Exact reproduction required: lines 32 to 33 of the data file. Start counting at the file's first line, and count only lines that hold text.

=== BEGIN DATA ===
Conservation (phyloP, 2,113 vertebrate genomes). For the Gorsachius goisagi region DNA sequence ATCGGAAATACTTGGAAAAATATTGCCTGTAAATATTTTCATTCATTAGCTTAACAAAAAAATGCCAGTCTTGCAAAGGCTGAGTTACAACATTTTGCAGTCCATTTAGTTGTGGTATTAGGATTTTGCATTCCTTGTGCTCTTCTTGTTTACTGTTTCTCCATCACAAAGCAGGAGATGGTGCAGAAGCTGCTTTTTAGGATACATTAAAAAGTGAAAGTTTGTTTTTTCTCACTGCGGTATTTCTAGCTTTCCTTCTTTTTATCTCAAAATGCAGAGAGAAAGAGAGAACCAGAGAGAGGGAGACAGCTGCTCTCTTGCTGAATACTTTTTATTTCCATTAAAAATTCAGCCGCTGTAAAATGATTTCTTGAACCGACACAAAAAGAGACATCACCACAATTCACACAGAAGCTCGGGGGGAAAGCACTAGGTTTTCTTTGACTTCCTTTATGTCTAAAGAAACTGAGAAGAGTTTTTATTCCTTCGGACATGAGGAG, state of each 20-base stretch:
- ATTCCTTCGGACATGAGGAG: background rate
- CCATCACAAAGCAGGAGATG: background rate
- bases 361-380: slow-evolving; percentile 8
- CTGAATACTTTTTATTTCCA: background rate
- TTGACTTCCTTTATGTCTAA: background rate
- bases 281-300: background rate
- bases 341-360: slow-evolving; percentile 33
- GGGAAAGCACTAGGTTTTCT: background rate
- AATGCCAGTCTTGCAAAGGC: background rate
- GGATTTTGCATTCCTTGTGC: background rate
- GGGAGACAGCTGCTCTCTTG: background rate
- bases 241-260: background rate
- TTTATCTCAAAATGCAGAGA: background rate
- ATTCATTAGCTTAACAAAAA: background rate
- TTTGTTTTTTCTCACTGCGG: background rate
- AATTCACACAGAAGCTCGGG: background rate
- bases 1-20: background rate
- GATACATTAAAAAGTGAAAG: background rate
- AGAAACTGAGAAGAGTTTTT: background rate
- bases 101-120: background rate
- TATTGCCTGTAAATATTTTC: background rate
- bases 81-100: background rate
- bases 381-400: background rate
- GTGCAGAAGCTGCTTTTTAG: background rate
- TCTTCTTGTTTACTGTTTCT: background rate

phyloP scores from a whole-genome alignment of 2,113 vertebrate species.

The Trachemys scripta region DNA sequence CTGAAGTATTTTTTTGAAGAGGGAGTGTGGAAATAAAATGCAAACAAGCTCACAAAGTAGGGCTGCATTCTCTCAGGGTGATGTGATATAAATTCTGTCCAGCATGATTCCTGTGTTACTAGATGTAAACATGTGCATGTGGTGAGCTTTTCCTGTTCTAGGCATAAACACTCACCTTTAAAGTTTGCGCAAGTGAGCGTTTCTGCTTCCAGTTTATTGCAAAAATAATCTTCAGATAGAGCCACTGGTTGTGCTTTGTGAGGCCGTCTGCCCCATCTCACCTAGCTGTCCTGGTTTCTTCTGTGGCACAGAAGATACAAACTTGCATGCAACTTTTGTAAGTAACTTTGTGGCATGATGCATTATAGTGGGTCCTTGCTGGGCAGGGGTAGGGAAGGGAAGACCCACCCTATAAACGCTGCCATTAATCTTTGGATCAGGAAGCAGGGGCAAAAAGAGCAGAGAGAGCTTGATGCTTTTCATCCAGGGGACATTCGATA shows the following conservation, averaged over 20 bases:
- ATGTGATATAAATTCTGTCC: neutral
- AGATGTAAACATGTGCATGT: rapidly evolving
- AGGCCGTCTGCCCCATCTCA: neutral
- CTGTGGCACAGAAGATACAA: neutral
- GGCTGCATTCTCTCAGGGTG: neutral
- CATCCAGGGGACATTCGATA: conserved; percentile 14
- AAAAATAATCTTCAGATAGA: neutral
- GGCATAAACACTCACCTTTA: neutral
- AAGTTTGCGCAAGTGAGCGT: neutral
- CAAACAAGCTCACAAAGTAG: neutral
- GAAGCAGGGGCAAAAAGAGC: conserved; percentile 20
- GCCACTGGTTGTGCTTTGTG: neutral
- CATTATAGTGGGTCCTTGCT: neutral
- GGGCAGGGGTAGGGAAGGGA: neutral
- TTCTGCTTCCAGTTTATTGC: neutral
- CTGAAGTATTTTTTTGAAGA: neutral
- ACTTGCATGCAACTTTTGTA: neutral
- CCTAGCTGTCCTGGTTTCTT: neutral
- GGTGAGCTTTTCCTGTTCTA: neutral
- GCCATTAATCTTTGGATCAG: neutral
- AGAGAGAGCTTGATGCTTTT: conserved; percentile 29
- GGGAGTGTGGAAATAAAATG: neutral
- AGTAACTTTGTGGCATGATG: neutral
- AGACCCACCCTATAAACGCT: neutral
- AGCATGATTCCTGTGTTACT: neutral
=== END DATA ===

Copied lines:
- CTGTGGCACAGAAGATACAA: neutral
- GGCTGCATTCTCTCAGGGTG: neutral